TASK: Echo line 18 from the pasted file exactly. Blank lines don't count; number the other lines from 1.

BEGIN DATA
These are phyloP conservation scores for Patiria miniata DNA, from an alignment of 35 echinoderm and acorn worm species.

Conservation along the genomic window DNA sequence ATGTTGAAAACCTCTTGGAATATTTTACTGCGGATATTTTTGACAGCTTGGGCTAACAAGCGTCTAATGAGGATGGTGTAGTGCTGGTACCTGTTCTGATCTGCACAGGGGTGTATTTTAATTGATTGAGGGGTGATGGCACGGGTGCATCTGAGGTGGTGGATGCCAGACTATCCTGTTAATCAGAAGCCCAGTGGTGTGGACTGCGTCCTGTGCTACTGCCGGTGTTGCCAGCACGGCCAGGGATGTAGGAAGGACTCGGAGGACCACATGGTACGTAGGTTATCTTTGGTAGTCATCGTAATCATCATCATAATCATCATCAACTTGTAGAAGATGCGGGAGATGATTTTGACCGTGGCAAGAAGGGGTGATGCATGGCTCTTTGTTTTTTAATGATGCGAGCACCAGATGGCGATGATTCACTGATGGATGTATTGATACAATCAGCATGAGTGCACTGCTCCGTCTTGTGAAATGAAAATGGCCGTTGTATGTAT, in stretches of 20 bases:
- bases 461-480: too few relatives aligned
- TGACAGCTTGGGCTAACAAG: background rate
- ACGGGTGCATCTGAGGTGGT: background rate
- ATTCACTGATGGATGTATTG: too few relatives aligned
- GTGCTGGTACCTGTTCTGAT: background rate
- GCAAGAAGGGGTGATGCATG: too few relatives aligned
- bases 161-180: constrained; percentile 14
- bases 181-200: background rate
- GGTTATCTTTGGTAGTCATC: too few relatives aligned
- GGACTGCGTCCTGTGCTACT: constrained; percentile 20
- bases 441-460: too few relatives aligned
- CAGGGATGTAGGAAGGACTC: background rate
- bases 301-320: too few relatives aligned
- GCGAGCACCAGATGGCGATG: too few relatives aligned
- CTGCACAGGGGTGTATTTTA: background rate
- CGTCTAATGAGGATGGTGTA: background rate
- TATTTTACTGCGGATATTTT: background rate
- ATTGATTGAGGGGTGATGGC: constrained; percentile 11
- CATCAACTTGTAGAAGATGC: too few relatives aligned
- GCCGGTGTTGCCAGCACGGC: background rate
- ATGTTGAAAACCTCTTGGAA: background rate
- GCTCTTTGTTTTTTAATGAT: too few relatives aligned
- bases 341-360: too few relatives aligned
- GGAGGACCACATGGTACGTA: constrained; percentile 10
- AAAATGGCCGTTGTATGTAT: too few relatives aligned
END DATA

- CGTCTAATGAGGATGGTGTA: background rate